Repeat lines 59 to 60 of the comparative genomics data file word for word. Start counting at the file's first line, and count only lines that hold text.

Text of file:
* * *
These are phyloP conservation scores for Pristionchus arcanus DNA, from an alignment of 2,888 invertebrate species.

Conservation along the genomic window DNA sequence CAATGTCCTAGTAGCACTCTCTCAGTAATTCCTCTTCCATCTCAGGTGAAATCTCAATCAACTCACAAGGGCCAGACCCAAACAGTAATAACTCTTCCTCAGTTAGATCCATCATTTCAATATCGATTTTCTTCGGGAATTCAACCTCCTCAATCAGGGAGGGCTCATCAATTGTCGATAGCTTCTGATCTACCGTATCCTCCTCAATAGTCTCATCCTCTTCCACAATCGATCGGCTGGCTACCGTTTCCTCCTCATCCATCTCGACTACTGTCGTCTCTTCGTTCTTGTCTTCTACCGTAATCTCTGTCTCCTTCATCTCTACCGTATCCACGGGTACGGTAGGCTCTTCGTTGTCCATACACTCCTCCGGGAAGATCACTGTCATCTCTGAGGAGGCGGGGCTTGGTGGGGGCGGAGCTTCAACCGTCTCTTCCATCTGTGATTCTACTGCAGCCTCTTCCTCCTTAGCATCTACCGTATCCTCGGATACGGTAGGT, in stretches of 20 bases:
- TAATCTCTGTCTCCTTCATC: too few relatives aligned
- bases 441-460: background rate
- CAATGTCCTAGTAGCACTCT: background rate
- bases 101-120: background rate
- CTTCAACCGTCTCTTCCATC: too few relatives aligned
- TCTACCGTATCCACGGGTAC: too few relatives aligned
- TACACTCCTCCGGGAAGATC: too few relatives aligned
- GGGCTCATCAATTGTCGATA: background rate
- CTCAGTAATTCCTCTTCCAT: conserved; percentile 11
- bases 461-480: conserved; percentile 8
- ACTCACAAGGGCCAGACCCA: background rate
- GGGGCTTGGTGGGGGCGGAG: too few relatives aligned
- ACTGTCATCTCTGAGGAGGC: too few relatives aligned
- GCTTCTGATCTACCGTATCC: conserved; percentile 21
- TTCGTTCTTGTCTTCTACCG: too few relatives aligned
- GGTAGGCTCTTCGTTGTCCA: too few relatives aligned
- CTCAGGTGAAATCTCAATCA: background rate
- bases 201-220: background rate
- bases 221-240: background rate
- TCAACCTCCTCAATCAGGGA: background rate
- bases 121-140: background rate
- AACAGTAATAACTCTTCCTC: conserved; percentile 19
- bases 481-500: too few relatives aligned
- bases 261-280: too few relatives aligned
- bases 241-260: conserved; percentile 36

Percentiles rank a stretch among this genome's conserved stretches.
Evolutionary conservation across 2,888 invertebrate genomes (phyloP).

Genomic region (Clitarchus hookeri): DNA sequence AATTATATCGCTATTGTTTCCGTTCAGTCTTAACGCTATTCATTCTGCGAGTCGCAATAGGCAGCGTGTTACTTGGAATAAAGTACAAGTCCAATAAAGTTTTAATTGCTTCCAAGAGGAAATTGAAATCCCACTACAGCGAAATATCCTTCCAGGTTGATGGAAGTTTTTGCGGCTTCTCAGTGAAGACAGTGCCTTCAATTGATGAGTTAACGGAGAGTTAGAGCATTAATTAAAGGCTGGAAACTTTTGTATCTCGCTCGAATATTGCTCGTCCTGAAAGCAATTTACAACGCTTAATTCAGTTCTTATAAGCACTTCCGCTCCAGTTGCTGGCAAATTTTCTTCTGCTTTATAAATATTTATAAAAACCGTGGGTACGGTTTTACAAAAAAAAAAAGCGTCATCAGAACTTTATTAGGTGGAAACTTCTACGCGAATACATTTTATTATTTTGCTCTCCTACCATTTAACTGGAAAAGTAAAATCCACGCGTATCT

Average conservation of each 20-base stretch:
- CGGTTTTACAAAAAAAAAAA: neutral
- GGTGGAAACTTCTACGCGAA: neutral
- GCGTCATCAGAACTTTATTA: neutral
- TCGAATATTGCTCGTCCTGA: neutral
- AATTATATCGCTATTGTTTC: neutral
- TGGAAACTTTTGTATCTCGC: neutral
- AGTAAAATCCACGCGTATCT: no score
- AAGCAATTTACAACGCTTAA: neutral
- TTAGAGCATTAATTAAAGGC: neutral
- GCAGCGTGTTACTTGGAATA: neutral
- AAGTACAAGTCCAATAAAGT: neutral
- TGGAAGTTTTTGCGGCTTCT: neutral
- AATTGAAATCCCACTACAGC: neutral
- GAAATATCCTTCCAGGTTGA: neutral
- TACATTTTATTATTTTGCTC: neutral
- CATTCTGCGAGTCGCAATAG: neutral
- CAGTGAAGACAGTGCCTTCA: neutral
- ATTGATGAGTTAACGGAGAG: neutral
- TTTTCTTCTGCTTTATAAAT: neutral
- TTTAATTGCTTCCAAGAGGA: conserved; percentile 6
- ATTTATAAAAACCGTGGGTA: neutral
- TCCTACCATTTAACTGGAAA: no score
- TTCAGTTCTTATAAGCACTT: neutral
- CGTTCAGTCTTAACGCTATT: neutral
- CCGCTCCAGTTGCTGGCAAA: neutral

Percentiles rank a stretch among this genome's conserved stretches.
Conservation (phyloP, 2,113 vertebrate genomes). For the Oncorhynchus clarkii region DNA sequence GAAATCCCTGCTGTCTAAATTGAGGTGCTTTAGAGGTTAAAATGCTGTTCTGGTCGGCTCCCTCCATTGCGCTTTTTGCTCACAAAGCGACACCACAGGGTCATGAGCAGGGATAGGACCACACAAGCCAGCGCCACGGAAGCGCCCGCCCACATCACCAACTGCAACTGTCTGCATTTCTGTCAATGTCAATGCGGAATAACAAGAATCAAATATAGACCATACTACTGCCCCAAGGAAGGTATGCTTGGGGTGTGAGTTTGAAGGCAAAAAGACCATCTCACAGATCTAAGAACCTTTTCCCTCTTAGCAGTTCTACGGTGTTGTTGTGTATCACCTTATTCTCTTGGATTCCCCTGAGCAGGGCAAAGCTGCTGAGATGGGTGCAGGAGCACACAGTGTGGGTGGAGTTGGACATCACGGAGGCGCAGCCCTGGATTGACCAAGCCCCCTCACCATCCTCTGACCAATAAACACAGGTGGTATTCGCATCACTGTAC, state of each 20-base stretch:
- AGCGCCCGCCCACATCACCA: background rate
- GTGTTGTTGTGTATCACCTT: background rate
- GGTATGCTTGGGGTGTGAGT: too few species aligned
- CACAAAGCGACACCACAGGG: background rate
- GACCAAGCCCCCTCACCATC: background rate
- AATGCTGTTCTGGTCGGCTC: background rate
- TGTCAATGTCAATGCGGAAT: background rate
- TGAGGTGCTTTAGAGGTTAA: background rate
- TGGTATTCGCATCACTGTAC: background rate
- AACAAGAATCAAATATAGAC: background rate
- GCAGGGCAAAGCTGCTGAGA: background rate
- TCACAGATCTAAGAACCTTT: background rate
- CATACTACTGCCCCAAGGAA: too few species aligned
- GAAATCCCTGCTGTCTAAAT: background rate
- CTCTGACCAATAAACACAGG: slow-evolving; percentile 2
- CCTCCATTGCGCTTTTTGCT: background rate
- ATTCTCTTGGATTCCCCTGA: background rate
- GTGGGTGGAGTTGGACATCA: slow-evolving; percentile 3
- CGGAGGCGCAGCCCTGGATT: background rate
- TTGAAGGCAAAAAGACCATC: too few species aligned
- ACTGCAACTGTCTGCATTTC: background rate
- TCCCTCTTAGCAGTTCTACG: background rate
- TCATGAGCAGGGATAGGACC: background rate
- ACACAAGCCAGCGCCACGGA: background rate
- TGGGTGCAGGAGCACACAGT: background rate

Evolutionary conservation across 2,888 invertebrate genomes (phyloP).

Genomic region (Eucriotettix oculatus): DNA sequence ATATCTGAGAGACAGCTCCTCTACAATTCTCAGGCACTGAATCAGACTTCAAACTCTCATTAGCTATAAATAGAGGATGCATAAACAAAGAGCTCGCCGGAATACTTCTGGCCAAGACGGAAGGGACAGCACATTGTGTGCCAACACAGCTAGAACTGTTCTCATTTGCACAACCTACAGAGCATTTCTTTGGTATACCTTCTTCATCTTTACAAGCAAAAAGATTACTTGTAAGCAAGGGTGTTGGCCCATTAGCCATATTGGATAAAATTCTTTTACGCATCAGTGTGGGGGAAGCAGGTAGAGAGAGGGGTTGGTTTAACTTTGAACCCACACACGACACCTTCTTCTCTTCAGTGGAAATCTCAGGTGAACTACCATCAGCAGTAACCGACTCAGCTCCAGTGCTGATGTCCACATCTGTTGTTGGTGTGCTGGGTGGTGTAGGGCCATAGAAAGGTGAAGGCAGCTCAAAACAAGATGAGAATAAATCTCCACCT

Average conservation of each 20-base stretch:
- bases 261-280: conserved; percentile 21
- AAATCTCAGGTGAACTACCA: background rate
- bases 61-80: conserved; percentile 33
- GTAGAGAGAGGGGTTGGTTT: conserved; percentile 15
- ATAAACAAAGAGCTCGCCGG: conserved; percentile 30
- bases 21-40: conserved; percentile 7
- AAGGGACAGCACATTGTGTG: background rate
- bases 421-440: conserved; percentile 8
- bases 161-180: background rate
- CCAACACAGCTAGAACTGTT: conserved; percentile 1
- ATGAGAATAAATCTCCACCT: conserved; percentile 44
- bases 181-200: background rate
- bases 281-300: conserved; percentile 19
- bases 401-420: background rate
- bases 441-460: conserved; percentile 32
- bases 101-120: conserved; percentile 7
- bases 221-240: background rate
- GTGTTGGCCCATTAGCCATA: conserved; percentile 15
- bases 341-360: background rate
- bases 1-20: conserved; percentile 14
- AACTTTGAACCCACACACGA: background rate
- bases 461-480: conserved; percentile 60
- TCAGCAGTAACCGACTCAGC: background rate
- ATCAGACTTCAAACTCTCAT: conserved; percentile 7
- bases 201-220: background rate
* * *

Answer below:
- AGCGCCCGCCCACATCACCA: background rate
- GTGTTGTTGTGTATCACCTT: background rate